Unlike some Americans, who still worship bronzed skin, Asian women avoid the sun entirely and work hard to retain their pure, untanned complexions. It’s hard to find a cosmetics counter in Japan that’s not touting at least one brightening product, such as Shiseido’s popular White Lucent cream. Antioxidants such as green tea are key ingredients, with natural components like seaweed, kelp and arbutin, an extract of the bearberry plant, helping to even out skin tone. Want an extreme brightener? Take a cue from Geishas to celebrities who swear by a product called Uguisu No Fun, a facial mask that contains sterilized nightingale droppings—yes, bird poop—which are said to purify and brighten.
Smooth complexions are the hallmark of the Japanese woman’s beauty. They get it by exfoliating with gentle facial scrubs made of finely ground azuki beans or using washcloths with a special weave that wipes away trapped dirt using little or no soap. Many Japanese women opt for a water-based exfoliator, such as the best-selling Cure Natural Aqua Gel, which eliminates dead skin and impurities without scrubbing beads. Because light reflects better on hairless skin, Japanese ladies get themselves waxed, tweezed or lasered regularly. And they do regular touch-ups with tiny face razors that whittle away peach fuzz and stray hairs above the eyebrows.
You can’t walk a block in Tokyo without passing a salon specializing in eyelash extensions. They come in all lengths, thicknesses and colors and give Japanese girls a fun and flirty look for a special occasion. But prolonged use of extensions can eventually damage natural lashes. So for every day, Japanese women rely on falsies which are sold at every drug store and cosmetic shop in Tokyo. They also believe in quality eyelash curlers, such as the iconic one by Shu Uemura, and quality mascaras, including the popular Dejavu Fiberwig, that are infused with lengthening fibers and moisturizing agents.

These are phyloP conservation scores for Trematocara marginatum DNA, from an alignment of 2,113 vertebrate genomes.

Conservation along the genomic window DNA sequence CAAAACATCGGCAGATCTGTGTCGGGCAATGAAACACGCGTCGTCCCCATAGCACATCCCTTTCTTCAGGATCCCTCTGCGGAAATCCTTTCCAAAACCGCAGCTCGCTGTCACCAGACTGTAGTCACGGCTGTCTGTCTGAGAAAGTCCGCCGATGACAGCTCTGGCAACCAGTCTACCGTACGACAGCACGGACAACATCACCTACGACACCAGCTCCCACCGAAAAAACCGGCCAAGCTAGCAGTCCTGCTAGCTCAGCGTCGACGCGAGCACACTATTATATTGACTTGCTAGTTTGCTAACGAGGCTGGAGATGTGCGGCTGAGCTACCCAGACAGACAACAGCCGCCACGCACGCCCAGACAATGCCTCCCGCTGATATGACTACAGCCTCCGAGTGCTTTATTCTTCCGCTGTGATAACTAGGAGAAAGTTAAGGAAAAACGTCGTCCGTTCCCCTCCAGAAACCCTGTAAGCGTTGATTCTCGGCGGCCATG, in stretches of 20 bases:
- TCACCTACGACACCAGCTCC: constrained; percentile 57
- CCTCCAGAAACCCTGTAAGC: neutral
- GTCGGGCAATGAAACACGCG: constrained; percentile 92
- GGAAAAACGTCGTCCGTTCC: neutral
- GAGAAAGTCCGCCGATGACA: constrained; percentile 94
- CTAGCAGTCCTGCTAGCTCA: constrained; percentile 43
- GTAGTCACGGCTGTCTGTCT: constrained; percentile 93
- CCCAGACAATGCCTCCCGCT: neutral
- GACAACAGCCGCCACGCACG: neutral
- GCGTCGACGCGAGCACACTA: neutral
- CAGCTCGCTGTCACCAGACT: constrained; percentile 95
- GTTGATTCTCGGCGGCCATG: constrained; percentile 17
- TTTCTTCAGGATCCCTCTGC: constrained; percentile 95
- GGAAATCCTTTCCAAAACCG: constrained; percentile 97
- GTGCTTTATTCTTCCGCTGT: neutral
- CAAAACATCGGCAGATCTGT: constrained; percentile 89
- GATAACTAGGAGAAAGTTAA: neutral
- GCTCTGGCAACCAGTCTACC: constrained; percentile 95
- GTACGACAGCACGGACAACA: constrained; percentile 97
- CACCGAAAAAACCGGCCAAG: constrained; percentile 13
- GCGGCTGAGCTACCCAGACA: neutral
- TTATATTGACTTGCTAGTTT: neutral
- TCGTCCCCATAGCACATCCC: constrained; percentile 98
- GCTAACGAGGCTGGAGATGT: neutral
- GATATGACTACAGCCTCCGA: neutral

Eyelash extensions are popular in Japan.
The Japanese love to bathe. They do it as an end-of-day ritual to help them relax for bedtime, but also to beautify the skin. Scrubbing the body from neck to toes with an exfoliating cleanser and a special brush is commonly done before climbing into a steaming hot bath, which is often infused with green tea, aromatic herbs, or fragrant and softening bath oils. The tannins in the tea help to tighten pores and retain moisture, while aSalux washcloth can further smooth and exfoliate the skin.
While some of us Westerners barely remember to apply sunscreen before leaving the house, Japanese women go to great lengths to avoid the sun’s damaging rays. They carry parasols and wear hats on bright days, don long-sleeved shirts and pants even in warm weather, and protect their hands and arms with UV-coated gloves. When riding bicycles, some ladies even attach special hand covers to the steering wheel to protect their skin from the sun.
Japanese women make bath time a health-and-beauty ritual.
Sure, they indulge in ramen or American fast food once in a while, but for the most part Japanese women load up on all the healthy foods that compose the traditional Japanese diet. Their meals typically include lots of vitamin-packed “brassica” vegetables like broccoli and Brussels sprouts, as well as a great deal of fish, which is rich in skin-loving omega-3 fatty acids. Diet staples also include mushrooms, seaweeds and green tea, all of which contain powerful anti-aging antioxidants, as well as rice, a lowfat, complex carbohydrate. With all this good stuff going into their bodies, it’s no wonder their skin and hair radiate health.
Japanese women are known throughout the world for their feminine and graceful beauty. There is a Japanese concept called mie-nai osharé, which roughly translates to “unseen beauty,” or beauty that does not have to be displayed to be appreciated. When a Japanese lady dresses up (which she does routinely, even for everyday occasions), she will carefully pick not only the right outerwear, but also the most luxurious underthings – not for public display, but just for herself.
According to redtypewriter.com
Price: Contact us
Price: Contact us
Price: Contact us
Price: Contact us